Knapping the afternoon away

Published 12:17 pm Thursday, March 7, 2013

Stan Payne of Slapout who started the Knap-In demonstrates his skill as Bubba Wills of Lake Berry Road in Lowndes County looks on.

Stan Payne of Slapout who started the Knap-In demonstrates his skill as Bubba Wills of Lake Berry Road in Lowndes County looks on.

By Fred Guarino
The Lowndes Signal

Flint knappers from near and far gathered to hone their skills in making stone arrowheads, projectile points and stone tools, as well as to show off their wares, including animal hides and carved deer antlers at Southern Sportsman Lodge off U.S. 80 near White Hall in Lowndes County this past weekend.

The event was the Fifth Annual Flint Stone and Bone Creations Knap-In and Primitive Crafts Event, held March 1-3.

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Some participants even spent the nights in teepees with a warm fire inside cooking venison (deer meat) bologna.

According to Webster’s New College Dictionary, knap or knapping means to break or chip flints with sharp blows.

Bill Skinner of Marengo County has been knapping for 10 years.

While most people are familiar with the process used by Indians to make arrowheads and spear points, “This is not just Indians. This is a people thing,” Skinner said.

Skinner said he uses a copper tool and antler to work his points. Saturday, he was making a stone knife.

“A lot of people see this… think this is something the Indians did, they sort of don’t seem to understand that everybody’s ancestors did this at one time,” he said.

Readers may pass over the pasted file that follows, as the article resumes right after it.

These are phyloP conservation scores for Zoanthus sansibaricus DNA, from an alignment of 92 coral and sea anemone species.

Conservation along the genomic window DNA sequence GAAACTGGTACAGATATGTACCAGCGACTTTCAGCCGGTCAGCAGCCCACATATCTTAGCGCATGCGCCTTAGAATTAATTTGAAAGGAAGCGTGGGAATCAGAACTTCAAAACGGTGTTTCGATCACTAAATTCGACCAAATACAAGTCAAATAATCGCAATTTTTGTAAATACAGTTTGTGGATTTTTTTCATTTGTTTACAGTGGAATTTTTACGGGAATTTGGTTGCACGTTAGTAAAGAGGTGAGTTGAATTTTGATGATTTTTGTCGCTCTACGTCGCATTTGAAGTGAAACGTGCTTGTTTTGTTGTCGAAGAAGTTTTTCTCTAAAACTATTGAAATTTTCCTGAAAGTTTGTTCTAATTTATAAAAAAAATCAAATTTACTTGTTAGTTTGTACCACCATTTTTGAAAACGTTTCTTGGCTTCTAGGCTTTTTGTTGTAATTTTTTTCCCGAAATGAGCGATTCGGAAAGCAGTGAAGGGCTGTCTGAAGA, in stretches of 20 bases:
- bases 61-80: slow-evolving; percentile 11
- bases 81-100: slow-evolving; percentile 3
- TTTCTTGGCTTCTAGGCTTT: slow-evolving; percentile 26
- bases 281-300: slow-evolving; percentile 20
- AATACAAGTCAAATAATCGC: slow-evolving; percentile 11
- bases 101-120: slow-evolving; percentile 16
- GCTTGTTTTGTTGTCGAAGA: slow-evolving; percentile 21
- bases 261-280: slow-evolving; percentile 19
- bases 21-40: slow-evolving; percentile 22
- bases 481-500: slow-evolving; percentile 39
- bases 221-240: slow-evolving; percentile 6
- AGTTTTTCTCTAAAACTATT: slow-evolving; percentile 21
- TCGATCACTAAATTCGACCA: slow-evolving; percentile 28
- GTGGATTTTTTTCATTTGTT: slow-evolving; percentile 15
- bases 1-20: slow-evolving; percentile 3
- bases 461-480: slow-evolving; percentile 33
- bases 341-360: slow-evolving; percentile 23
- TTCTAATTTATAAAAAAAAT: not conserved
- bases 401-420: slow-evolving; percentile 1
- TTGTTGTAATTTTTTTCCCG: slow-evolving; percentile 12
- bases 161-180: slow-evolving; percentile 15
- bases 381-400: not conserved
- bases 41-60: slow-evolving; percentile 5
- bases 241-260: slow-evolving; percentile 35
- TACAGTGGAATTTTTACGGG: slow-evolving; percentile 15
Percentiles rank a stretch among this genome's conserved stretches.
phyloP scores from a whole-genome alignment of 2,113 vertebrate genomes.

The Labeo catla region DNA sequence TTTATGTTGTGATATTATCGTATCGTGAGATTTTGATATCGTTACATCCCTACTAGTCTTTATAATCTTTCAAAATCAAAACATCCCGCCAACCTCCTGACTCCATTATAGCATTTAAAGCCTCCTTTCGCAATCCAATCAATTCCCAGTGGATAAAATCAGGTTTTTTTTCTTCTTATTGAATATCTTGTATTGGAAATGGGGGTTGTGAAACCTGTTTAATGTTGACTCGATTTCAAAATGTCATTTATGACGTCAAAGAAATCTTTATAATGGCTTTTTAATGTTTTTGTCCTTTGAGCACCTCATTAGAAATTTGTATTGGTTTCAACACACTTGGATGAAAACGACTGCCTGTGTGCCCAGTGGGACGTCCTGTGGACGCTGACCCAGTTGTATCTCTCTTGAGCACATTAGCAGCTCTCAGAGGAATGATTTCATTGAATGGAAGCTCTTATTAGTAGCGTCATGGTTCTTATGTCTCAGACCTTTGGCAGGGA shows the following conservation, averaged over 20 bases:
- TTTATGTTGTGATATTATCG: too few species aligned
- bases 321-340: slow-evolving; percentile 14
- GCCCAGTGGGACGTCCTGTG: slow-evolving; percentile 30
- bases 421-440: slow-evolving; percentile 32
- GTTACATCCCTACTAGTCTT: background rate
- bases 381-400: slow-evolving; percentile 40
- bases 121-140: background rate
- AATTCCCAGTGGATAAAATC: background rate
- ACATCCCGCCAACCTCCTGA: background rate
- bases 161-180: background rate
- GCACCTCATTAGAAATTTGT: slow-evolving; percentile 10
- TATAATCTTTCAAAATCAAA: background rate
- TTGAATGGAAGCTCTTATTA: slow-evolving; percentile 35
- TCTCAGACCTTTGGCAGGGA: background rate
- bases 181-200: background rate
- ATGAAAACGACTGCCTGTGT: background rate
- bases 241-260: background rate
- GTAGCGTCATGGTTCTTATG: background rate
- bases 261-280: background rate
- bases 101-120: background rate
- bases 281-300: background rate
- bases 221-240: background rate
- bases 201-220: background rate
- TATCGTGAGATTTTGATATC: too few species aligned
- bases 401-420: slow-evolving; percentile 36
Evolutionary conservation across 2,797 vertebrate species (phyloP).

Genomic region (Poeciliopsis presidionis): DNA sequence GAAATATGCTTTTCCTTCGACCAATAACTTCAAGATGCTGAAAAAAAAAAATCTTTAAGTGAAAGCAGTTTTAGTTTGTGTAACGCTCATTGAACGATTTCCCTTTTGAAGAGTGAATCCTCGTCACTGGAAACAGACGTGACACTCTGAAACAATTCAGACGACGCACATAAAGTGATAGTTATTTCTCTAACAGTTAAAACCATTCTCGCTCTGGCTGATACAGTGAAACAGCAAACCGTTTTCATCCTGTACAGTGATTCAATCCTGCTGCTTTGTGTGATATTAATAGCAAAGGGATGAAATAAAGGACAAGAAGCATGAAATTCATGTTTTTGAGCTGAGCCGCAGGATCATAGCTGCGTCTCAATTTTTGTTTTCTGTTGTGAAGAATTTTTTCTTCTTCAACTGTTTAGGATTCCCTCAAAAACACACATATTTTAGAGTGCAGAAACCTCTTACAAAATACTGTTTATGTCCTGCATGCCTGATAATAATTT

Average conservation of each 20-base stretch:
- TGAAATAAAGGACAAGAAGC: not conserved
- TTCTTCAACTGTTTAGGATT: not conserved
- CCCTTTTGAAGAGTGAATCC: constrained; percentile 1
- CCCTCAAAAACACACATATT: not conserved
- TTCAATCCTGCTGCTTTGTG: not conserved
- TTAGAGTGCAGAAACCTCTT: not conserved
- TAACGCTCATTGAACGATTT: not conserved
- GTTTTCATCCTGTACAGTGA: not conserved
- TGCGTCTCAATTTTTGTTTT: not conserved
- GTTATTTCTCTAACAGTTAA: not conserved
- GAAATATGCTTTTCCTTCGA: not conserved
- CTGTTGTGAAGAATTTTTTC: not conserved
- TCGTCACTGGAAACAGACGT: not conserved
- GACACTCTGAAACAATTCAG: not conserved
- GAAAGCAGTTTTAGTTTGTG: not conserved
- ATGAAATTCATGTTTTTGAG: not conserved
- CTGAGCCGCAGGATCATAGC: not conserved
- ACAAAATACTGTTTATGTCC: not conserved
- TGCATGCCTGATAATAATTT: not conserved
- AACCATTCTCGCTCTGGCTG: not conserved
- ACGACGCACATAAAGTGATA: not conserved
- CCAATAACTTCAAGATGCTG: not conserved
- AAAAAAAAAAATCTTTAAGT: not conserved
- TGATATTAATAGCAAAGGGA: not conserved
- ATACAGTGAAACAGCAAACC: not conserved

Stan Payne of Flint Stone-N-Bone Creations of Slapout has been heading up the knap-in, which he started, for five years. He’s been knapping for 19 years.

He said flint knappers and artifact collectors come to the event.

According to Payne, the knappers look at the artifact to learn to replicate them.

He said this is accomplished by “checking the flake scar patterns, if its random, percussion or if it’s parallel flakes. So many artifacts were made so many different ways and that’s how we learn to make them,” Payne said.

Bubba Wills of Lake Berry Road said he tans hides the same way the Indians have done it for thousands of years. He also does trap lines and catches the animals for his hides.

“I don’t knap points. What I do is I more or less knap tools that I use to flesh all my hides with because all my hides are all done by stone tools.” Wills said.

Danny Hendrix of Notasulga was there showing off his carved deer antler horns.

While he also knaps, he said he carves his antlers with a handheld electric drill.

William Arthur of Burkville also does animal hides and traps. He and Wills stayed in a teepee where they showed off the different stages of what they do.

Wills had a couple of otter skins that had been dried and salted with a little work left to do to turn them into usable hides.

Arthur explained that the traps used are leg holds that don’t injure the animals.

“In the fur industry, you don’t want any cuts on it. These traps are designed to hold them (the animals), not designed to hurt,” he said.

“Being Lowndes County is a big deer hunting place, a lot of people are interested in predator control and this is right here is the most efficient way you can control your predators is by trapping,” he said. “You can only hunt and call them so much and they get weary and leave. With trapping you’re always able to catch that next animal. “

Arthur demonstrated the humane nature of the traps that he said have to be checked every 24-hours by allowing one to snap on his own hand without injuring him.